Dance-punks !!! (chk chk chk) have been putting out records under their cryptic band name for two decades now. With their eighth studio LP, the Sacramento-based outfit do a lot more of what they’ve already been accustomed to – pitting dance grooves against punk rock’s more rugged textures. Wallop is a fairly mixed bag that at its best stirs up a few minutes of fun, and at its worst skates on by without leaving much of an impression.
The acid-house inspired “Let It Change U” starts things off on an exciting note. A shimmering synth intro waltzes into some propulsive squelching dance grooves. But !!! sadly can’t keep up that momentum, not even into the next track. “Couldn’t Have Known” brings in some misplaced acoustic strums into the mix to blend in with the stabbing synths. With weak melodic moments throughout and an altogether flat instrumental, this is one of many all too forgettable tracks on Wallop.
“Off The Grid” is probably the best track here. It’s carried by a fierce four on the floor beat – a whipped snare and deep reverberating bass lay the bed for skittering layers of synth. It’s a dense piece of dance music with a fatalist bent to its lyrics; “everybody’s trying to say what they did, when things got funny and the shit got out of control.”
Wallop is weighed down with some curious, unnecessary interludes. “In The Grid”, serving as a coda to “Off The Grid”, brings in some sparkling guitars into the mix. The cloudy vocals are subdued and the groove is altogether toned down. “Slo Mo” does the same thing after its mother track. Both of these snippets simply run on from their previous track, and didn’t need to be a separate song. And for an album that is such a directionless blend of ideas, it’s a curious attempt to add some continuity or cohesiveness.
“Serbia Drums” is a lighter change of pace, stylistically reminiscent of Beck’s Colors (2017). It’s bright and shimmering with clean, sparkly guitar. Lyrically it takes a stab at record executives and how they take advantage of their artists. It’s a story that’s true and has been told many times. So it’s curious that these guys would present it with such a lack of nuance. “We’ve known working in obscurity and we’ll know it again, we know that they’re almost done with what they need from us,” lead singer Nic Offer explains.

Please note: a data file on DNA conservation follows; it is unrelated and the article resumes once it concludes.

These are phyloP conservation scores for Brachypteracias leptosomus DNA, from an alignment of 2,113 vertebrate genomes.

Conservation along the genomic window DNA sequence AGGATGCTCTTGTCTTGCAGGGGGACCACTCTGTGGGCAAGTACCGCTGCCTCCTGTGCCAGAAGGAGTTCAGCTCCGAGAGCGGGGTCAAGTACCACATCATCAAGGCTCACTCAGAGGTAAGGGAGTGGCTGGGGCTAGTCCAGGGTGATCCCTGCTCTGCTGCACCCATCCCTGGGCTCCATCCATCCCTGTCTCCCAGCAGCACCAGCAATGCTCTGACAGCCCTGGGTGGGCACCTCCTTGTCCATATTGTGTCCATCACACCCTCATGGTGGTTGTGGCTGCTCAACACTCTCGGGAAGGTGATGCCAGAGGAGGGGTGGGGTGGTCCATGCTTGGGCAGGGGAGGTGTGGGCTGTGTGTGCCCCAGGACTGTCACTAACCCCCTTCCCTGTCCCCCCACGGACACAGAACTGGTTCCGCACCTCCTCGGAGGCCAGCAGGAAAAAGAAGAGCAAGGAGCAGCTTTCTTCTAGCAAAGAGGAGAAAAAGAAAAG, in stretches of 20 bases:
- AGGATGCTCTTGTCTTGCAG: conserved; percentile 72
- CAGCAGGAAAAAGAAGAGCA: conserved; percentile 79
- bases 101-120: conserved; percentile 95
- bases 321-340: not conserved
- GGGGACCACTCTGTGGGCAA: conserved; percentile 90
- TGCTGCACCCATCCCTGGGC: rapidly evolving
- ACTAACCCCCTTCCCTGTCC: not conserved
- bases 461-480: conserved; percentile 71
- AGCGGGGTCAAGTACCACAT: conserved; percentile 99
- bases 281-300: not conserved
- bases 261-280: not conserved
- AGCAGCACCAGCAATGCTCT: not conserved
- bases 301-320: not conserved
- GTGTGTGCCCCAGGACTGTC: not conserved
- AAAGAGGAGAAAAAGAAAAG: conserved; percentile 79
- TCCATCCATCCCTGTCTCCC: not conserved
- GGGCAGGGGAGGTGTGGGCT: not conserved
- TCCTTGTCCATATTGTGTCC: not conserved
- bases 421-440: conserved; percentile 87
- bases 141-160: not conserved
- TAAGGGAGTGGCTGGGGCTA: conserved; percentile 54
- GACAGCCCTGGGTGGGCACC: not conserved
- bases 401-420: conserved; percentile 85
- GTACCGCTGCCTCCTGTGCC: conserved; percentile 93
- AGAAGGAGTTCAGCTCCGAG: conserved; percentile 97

!!! play to their funk leanings with “My Fault.” The synths seem to open and close around a heavy, heavy bass sound. It’s a real misfire in the production end on this song. The high end of the song gets completely buried inside the muddiness of it all. “Slow Motion” bears a lot of resemblance to Tame Impala with its psychedelic harmonies and lush atmosphere. Steely melodies trade off spoken word interludes over a hazy deep house backdrop.
“$50 Million” is a cheap disco cut with lyrics that are frustratingly on the nose – not even mentioning the grating “na na na”s in the chorus. “Form my opinions from a comfortable position, but my politics are still unproven,” Offer states. It’s a very obvious take.
“Domino” is a tamer but interesting moment in the track listing. Oscillating synths and ping-ponging vocal samples help form a creeping atmosphere. “Rhythm Of The Gravity” is a strange experimental try for the band. Distorted synths take all sorts of turns for the sake of creating chaos, but that chaos doesn’t feel earned. There is also an awkward transition into some atonal guitar leads and even an EDM festival-style drop.
“UR Paranoid” is a more direct call to the dancefloor with its whiplash groove and snappy hi-hats. Big squelching synths take over the chorus. Unfortunately the vocal performance here is too half-assed and distracting from the rest of the music.
“This Is The Door” is a call back to nostalgia with its 70s inspired packaging and soulful vocals. Its fun jittery disco groove and effervescent quality is a nice change of pace, but within the track listing it feels very out of place.
There isn’t much out of a couple obvious misjudgments that are exactly bad. That being said, very little attention seems to have been given to the overall flow of this project. It’s a loose vignette of underdeveloped ideas. There are enjoyable moments, but nothing necessarily stands out or excites. The grooves and rhythms lack energy and the instrumentals often fall stale, a poor update on dance sounds that have been around for years. Wallop is an underwhelming offering from a band that has proven in the past that they can do better.